In the Kremlin’s first comments on the crackdown, Putin’s spokesman Dmitry Peskov on August 13 called the police response “justified” and downplayed the significance of the protests.


At one point in the video footage, the woman appears to try to kick a police baton lying on the street as one of the officers is trying to pick it up.

The uniformed officer staggers the woman with a punch to her stomach and grabs the baton from the ground before shoving her into the police van seconds later.

The video has added to growing outrage at home and abroad over a decision by officials to block opposition candidates from running in elections for Moscow’s city council.

Russia’s Interior Ministry said on August 12 that it was setting up an investigation of the incident.

Local media have quoted the National Guard as saying that the officer who punched Sosnovskaya is not a member of the Russian National Guard’s units.

It is not clear which law enforcement unit the officers belong to.

Russian officers are rarely disciplined for using excessive and disproportionate force against demonstrators.

On August 11, Chikov offered a reward of 100,000 rubles (about $1,500) for help identifying the officer who punched Sosnovskaya.

Commenting on the whole of the demonstrations, the Kremlin had this to say:

Protests happen all over the world, so it’s wrong to call the recent demonstrations in Moscow a ‘political crisis’, the Kremlin’s spokesperson said. He insisted that police were right to intervene, preventing riots in the city.

Several protests involving thousands of people have been staged in the Russian capital in recent weeks, demanding that a group of disqualified opposition candidates be allowed to run in the city council election in early September. Some of the rallies were unsanctioned and broken up by riot police.

“We disagree with calling these developments a political crisis,” President Vladimir Putin’s spokesperson, Dmitry Peskov, told reporters on Tuesday, adding that anti-government rallies are common in many countries, including European states.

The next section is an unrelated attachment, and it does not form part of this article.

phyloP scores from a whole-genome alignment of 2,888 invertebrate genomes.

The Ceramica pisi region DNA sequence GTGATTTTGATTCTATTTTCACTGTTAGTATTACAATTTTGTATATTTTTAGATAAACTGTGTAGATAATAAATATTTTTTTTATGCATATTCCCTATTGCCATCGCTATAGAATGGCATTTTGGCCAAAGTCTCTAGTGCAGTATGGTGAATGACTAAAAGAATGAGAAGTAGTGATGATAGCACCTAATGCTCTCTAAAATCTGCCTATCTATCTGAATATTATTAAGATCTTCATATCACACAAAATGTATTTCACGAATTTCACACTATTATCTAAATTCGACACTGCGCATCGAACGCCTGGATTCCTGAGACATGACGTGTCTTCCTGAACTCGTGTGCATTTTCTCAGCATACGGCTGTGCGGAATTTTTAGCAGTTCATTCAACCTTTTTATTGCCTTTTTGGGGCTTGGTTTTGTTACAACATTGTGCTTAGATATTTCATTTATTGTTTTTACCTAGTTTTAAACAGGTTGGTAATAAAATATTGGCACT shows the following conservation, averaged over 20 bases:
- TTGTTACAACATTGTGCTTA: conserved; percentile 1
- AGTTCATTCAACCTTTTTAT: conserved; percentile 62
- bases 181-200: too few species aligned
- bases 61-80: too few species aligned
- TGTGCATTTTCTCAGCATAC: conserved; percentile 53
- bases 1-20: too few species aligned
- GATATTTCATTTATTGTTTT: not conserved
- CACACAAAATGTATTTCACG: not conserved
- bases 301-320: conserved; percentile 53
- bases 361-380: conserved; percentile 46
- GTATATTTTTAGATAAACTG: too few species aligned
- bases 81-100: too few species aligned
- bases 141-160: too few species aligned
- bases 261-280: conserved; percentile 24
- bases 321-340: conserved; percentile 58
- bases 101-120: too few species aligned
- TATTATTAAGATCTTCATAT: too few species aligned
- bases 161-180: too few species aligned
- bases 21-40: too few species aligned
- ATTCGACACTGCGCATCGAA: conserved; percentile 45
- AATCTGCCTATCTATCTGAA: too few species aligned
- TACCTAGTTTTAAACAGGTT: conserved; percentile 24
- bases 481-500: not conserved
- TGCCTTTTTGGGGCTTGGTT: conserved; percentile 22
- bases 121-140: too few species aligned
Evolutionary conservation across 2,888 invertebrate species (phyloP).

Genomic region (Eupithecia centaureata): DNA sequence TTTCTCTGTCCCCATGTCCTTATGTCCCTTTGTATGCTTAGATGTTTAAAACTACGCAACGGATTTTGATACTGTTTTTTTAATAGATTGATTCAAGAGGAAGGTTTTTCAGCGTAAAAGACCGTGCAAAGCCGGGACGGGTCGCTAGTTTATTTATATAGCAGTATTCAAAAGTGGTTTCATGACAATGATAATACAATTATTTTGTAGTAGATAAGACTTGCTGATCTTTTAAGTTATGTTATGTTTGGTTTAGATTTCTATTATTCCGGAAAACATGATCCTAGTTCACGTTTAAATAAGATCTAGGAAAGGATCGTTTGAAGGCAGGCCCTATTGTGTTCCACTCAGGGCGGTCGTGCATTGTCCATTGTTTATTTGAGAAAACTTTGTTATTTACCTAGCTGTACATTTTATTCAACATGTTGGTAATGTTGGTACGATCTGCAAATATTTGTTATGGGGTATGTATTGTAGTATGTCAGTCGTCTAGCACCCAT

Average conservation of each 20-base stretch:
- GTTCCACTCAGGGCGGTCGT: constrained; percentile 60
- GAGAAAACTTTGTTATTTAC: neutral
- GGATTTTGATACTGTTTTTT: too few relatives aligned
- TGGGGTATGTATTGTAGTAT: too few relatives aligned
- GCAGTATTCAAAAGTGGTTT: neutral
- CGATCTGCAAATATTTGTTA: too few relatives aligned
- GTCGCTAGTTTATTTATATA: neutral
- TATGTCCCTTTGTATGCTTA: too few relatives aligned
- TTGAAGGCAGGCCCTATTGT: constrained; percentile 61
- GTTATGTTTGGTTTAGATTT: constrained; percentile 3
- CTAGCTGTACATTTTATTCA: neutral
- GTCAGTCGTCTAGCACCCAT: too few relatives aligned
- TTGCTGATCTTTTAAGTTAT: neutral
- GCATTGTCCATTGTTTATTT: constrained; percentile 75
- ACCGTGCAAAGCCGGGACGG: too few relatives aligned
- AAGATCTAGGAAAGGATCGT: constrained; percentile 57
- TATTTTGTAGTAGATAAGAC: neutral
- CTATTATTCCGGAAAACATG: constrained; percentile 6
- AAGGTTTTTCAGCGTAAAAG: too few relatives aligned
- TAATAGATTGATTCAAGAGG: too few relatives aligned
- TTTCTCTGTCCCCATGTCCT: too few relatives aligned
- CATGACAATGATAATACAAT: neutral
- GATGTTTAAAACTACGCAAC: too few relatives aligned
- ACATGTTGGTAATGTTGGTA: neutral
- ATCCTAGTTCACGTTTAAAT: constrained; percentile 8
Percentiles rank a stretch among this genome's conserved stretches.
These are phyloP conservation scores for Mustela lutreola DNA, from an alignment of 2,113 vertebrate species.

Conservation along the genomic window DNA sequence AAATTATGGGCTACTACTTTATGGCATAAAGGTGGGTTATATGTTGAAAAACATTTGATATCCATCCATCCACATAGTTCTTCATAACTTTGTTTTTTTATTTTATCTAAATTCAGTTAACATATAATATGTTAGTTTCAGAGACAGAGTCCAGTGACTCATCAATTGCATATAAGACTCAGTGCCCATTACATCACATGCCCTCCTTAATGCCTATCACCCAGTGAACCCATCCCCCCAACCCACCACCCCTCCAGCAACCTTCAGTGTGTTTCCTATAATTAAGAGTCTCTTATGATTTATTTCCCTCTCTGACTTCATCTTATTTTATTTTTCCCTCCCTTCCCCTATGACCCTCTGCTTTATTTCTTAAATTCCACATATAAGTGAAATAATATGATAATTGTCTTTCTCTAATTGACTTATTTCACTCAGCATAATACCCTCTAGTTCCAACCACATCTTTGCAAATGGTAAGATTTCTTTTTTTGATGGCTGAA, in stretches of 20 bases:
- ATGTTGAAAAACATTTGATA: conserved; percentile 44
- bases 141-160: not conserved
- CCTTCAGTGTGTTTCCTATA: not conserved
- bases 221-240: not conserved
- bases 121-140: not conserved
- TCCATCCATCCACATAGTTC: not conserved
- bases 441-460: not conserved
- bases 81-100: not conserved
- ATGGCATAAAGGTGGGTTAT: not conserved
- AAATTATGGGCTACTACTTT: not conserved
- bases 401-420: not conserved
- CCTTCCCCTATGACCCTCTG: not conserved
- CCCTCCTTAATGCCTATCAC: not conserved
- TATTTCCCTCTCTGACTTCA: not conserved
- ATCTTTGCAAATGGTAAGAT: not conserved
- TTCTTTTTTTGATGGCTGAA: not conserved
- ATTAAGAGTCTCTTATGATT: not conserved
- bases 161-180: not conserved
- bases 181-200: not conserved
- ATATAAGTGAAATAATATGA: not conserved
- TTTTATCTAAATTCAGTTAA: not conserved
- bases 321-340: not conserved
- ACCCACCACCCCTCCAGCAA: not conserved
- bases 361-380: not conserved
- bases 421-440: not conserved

“It’s not a crisis. We see protests going on all over the world,” he said.

Putin did not publicly comment on the protests, but Peskov said the president is well aware of the situation and does not view it as something out of the ordinary. Putin receives reports on the matter, as he does with many other issues in Russia, his spokesperson stated.

Peskov pointed out the difference between the peaceful sanctioned protests and the times when protesters break the law. The official said the police are duty-bound to intervene, preventing attempts to “instigate riots.”

“The rough actions by law enforcement are absolutely justified” under such circumstances, Peskov said. Several protesters were detained and charged with fighting police and throwing bottles at them.

At the same time, the breaking up of the unsanctioned protests also prompted allegations of police brutality. In one case, a man’s leg was broken while he was being detained. In a separate incident, an officer punched a young woman in the stomach. She filed a report afterwards, and Moscow police launched an internal probe of the incident.

Dmitry Peskov said that applying excessive force against the protesters is “completely unacceptable,” and all such allegations must be “duly investigated and then brought to court.”